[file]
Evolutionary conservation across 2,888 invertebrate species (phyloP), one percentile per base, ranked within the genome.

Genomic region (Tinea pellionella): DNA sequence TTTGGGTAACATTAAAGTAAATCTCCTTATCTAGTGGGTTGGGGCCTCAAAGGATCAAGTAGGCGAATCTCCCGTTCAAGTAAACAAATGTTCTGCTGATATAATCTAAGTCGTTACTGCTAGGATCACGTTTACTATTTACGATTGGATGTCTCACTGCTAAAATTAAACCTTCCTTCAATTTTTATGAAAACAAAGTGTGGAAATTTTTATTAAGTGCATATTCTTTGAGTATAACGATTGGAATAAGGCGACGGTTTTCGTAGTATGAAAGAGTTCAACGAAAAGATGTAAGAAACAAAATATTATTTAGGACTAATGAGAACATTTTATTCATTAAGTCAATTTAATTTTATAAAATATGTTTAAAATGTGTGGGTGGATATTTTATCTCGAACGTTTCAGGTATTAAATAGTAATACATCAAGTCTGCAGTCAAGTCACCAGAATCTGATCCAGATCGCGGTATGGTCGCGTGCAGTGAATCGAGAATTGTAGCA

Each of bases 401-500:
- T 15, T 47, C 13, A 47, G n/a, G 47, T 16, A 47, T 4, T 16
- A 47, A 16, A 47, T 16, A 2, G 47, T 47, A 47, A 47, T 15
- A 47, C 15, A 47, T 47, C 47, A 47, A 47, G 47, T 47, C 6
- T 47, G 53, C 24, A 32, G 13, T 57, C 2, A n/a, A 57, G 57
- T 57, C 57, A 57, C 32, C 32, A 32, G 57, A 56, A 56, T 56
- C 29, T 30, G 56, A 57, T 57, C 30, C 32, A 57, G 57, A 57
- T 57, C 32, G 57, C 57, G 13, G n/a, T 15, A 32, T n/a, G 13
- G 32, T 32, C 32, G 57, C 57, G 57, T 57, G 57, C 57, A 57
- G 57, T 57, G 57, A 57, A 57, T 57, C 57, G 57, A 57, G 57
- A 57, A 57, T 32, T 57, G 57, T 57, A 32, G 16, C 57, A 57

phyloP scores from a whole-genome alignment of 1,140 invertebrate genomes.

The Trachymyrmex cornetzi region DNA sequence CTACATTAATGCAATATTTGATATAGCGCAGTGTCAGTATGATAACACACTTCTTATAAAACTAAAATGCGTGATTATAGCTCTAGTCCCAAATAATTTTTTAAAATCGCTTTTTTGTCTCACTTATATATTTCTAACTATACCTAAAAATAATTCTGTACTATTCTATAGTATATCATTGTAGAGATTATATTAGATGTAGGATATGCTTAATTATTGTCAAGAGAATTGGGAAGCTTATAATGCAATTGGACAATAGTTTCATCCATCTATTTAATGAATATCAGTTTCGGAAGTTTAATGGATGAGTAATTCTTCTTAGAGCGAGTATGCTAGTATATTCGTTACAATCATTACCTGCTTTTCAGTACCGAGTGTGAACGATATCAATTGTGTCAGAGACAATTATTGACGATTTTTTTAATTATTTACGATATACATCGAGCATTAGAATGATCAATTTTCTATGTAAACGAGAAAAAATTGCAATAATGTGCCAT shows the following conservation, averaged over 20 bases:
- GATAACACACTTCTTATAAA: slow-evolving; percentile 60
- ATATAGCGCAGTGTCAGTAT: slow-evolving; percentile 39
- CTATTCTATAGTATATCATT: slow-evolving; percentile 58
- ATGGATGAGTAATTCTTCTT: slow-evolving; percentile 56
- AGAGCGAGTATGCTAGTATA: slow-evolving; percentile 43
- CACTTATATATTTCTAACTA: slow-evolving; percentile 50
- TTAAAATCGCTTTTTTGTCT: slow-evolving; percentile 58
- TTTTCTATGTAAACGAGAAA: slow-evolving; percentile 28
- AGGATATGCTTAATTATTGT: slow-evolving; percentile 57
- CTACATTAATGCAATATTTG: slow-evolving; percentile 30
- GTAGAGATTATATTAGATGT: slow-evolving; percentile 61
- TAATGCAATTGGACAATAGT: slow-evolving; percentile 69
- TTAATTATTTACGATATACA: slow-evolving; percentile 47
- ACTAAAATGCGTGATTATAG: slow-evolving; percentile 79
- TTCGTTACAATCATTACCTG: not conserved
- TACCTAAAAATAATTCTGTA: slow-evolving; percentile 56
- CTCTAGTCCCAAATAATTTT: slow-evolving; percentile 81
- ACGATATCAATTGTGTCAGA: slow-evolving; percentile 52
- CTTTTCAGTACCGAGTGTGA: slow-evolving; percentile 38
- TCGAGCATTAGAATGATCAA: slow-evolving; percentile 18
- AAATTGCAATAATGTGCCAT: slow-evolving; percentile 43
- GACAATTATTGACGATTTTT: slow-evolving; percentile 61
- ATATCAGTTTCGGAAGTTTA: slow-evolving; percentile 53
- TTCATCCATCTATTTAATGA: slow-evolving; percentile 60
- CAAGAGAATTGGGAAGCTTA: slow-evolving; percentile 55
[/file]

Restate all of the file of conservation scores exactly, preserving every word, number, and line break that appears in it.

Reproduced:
Evolutionary conservation across 2,888 invertebrate species (phyloP), one percentile per base, ranked within the genome.

Genomic region (Tinea pellionella): DNA sequence TTTGGGTAACATTAAAGTAAATCTCCTTATCTAGTGGGTTGGGGCCTCAAAGGATCAAGTAGGCGAATCTCCCGTTCAAGTAAACAAATGTTCTGCTGATATAATCTAAGTCGTTACTGCTAGGATCACGTTTACTATTTACGATTGGATGTCTCACTGCTAAAATTAAACCTTCCTTCAATTTTTATGAAAACAAAGTGTGGAAATTTTTATTAAGTGCATATTCTTTGAGTATAACGATTGGAATAAGGCGACGGTTTTCGTAGTATGAAAGAGTTCAACGAAAAGATGTAAGAAACAAAATATTATTTAGGACTAATGAGAACATTTTATTCATTAAGTCAATTTAATTTTATAAAATATGTTTAAAATGTGTGGGTGGATATTTTATCTCGAACGTTTCAGGTATTAAATAGTAATACATCAAGTCTGCAGTCAAGTCACCAGAATCTGATCCAGATCGCGGTATGGTCGCGTGCAGTGAATCGAGAATTGTAGCA

Each of bases 401-500:
- T 15, T 47, C 13, A 47, G n/a, G 47, T 16, A 47, T 4, T 16
- A 47, A 16, A 47, T 16, A 2, G 47, T 47, A 47, A 47, T 15
- A 47, C 15, A 47, T 47, C 47, A 47, A 47, G 47, T 47, C 6
- T 47, G 53, C 24, A 32, G 13, T 57, C 2, A n/a, A 57, G 57
- T 57, C 57, A 57, C 32, C 32, A 32, G 57, A 56, A 56, T 56
- C 29, T 30, G 56, A 57, T 57, C 30, C 32, A 57, G 57, A 57
- T 57, C 32, G 57, C 57, G 13, G n/a, T 15, A 32, T n/a, G 13
- G 32, T 32, C 32, G 57, C 57, G 57, T 57, G 57, C 57, A 57
- G 57, T 57, G 57, A 57, A 57, T 57, C 57, G 57, A 57, G 57
- A 57, A 57, T 32, T 57, G 57, T 57, A 32, G 16, C 57, A 57

phyloP scores from a whole-genome alignment of 1,140 invertebrate genomes.

The Trachymyrmex cornetzi region DNA sequence CTACATTAATGCAATATTTGATATAGCGCAGTGTCAGTATGATAACACACTTCTTATAAAACTAAAATGCGTGATTATAGCTCTAGTCCCAAATAATTTTTTAAAATCGCTTTTTTGTCTCACTTATATATTTCTAACTATACCTAAAAATAATTCTGTACTATTCTATAGTATATCATTGTAGAGATTATATTAGATGTAGGATATGCTTAATTATTGTCAAGAGAATTGGGAAGCTTATAATGCAATTGGACAATAGTTTCATCCATCTATTTAATGAATATCAGTTTCGGAAGTTTAATGGATGAGTAATTCTTCTTAGAGCGAGTATGCTAGTATATTCGTTACAATCATTACCTGCTTTTCAGTACCGAGTGTGAACGATATCAATTGTGTCAGAGACAATTATTGACGATTTTTTTAATTATTTACGATATACATCGAGCATTAGAATGATCAATTTTCTATGTAAACGAGAAAAAATTGCAATAATGTGCCAT shows the following conservation, averaged over 20 bases:
- GATAACACACTTCTTATAAA: slow-evolving; percentile 60
- ATATAGCGCAGTGTCAGTAT: slow-evolving; percentile 39
- CTATTCTATAGTATATCATT: slow-evolving; percentile 58
- ATGGATGAGTAATTCTTCTT: slow-evolving; percentile 56
- AGAGCGAGTATGCTAGTATA: slow-evolving; percentile 43
- CACTTATATATTTCTAACTA: slow-evolving; percentile 50
- TTAAAATCGCTTTTTTGTCT: slow-evolving; percentile 58
- TTTTCTATGTAAACGAGAAA: slow-evolving; percentile 28
- AGGATATGCTTAATTATTGT: slow-evolving; percentile 57
- CTACATTAATGCAATATTTG: slow-evolving; percentile 30
- GTAGAGATTATATTAGATGT: slow-evolving; percentile 61
- TAATGCAATTGGACAATAGT: slow-evolving; percentile 69
- TTAATTATTTACGATATACA: slow-evolving; percentile 47
- ACTAAAATGCGTGATTATAG: slow-evolving; percentile 79
- TTCGTTACAATCATTACCTG: not conserved
- TACCTAAAAATAATTCTGTA: slow-evolving; percentile 56
- CTCTAGTCCCAAATAATTTT: slow-evolving; percentile 81
- ACGATATCAATTGTGTCAGA: slow-evolving; percentile 52
- CTTTTCAGTACCGAGTGTGA: slow-evolving; percentile 38
- TCGAGCATTAGAATGATCAA: slow-evolving; percentile 18
- AAATTGCAATAATGTGCCAT: slow-evolving; percentile 43
- GACAATTATTGACGATTTTT: slow-evolving; percentile 61
- ATATCAGTTTCGGAAGTTTA: slow-evolving; percentile 53
- TTCATCCATCTATTTAATGA: slow-evolving; percentile 60
- CAAGAGAATTGGGAAGCTTA: slow-evolving; percentile 55